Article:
SSL Ports, Ciphers, Protocols and Certificates
Dear JDisc friends,
with the coming build 5136, we have implemented a new feature to the Security and Dependency Mapping Add-On. As you might know, the Dependency Add-On detects the list of open TCP/IP and UDP ports. A customer asked us whether we could get information about the SSL certificates and encryption algorithms for each listening TCP/IP port. That would be useful information regarding the security of applications and expiring certificates. We have recently implemented a similar feature for SSH connections where we collect the SSH cipher algorithms offered by SSH servers and the used SSH algorithms when connecting.
Checking whether a port uses SSL and, if yes, what certificates and algorithms are used requires that we open a connection to the port and try to start the SSL handshake. If the handshake succeeds, then we also get the list of certificates and the used algorithms. Didn’t sound too complicated. So I started to implement the feature, tested it on one of my Linux servers, and finally, I got all the information I needed. Cool!
Be really careful when using this feature. We are opening TCP/IP ports to test an SSL handshake. This might be triggering intrusion detection systems. So always connect with your security department before enabling this feature!
Then I started to scan my network, and at some point, my printer started to print garbage pages! I was really surprised and scanned the printer again. Same result. It started to print! Hmm. Ok, then I did some more investigations, and I found out that port 9100 was the culprit! Port 9100 is used on many printers for a service called “raw printing”. When not properly secured (which nearly never is the case), it starts printing when you send bytes to this port. The SSL handshaking communication was causing this issue because the handshake started to send an SSL ClientHello packet. The printer started then to print the incoming bytes. There is also a nice article that explains port 9100. Refer to http://hacking-printers.net/wiki/index.php/Port_9100_printing for more details. Finally, we ignore ports 9100-9107 when checking for an SSL port.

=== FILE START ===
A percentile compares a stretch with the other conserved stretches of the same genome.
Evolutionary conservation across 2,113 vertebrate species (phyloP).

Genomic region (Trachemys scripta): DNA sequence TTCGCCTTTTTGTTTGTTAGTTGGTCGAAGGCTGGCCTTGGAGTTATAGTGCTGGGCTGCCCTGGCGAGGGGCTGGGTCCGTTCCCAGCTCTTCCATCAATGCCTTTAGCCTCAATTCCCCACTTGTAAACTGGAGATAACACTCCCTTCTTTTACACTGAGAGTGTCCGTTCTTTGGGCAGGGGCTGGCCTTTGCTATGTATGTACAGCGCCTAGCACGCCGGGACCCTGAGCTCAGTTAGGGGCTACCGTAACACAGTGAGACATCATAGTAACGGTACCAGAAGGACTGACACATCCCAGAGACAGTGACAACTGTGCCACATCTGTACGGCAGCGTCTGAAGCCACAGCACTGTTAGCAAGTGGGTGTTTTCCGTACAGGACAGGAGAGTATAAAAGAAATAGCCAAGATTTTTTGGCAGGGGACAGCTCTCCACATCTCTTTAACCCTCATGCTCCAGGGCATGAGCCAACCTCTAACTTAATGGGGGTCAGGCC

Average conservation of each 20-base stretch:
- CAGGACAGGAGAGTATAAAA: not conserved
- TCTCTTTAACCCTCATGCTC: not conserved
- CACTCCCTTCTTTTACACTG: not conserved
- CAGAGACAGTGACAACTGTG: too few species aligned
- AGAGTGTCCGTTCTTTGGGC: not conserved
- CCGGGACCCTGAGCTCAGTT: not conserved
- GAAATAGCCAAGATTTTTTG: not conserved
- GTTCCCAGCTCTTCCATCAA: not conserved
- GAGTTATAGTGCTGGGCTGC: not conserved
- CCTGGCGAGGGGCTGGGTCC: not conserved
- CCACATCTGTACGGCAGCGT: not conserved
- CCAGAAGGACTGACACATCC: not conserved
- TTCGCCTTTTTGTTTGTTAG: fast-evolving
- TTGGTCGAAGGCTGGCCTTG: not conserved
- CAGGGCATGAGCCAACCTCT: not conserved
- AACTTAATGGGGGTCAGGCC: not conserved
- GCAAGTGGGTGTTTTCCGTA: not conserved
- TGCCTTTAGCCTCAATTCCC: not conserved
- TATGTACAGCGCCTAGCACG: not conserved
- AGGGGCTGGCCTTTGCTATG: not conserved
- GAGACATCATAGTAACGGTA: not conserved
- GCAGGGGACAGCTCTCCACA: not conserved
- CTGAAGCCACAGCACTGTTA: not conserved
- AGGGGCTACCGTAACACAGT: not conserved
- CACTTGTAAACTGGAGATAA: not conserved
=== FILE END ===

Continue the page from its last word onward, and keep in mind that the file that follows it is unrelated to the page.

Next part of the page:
Not really funny. Due to possible side effects resulting from poorly written applications with little or no error handling, we do not enable this feature by default. However, you can enable this feature if you are pretty confident that the applications in your network have proper error handling. Use the discovery configuration to enable this feature.
When you enable this feature, a warning dialog explains again what is going to happen, and you can confirm whether you would like to use this feature. We have tested it in our environment with many different operating systems and devices, and apart from the well-known printer ports, we have not seen any issues.
But when you enable this feature, then you will get more useful information:
- in addition to the certificates that are stored within a computer’s local certificate store
- when the Security Add-On is installed in addition to the Dependency Mapping Add-On, you will get the SSL Cipher and the SSL protocol (TLS version).
Enable this feature within our Discovery Configuration dialog.
Once the scan has been completed, you can review the information from the device details dialog for a single device. Check the Open Ports tab to review the SSL-related information. Note that you get that information only when the Security Add-On is installed in addition to the Dependency Mapping Add-On.
The image above shows that some processes are still using TLSv1, which is not considered secure anymore.
There are also overview reports in the menu Software > Security > SSL section that lists the used SSL ciphers and protocols and the number of devices using those algorithms. The SSL Cipher overview report (Software > Security > SSL) lists all SSL ciphers used by devices on the network together with the number of actual devices using this cipher.
The SSL Protocol overview report (Software > Security > SSL) displays all SSL algorithms used by scanned devices.
The screenshot above indicates that three devices use TLSv1, which is considered a weak protocol.
We hope that this feature makes your network a little bit more transparent and secure!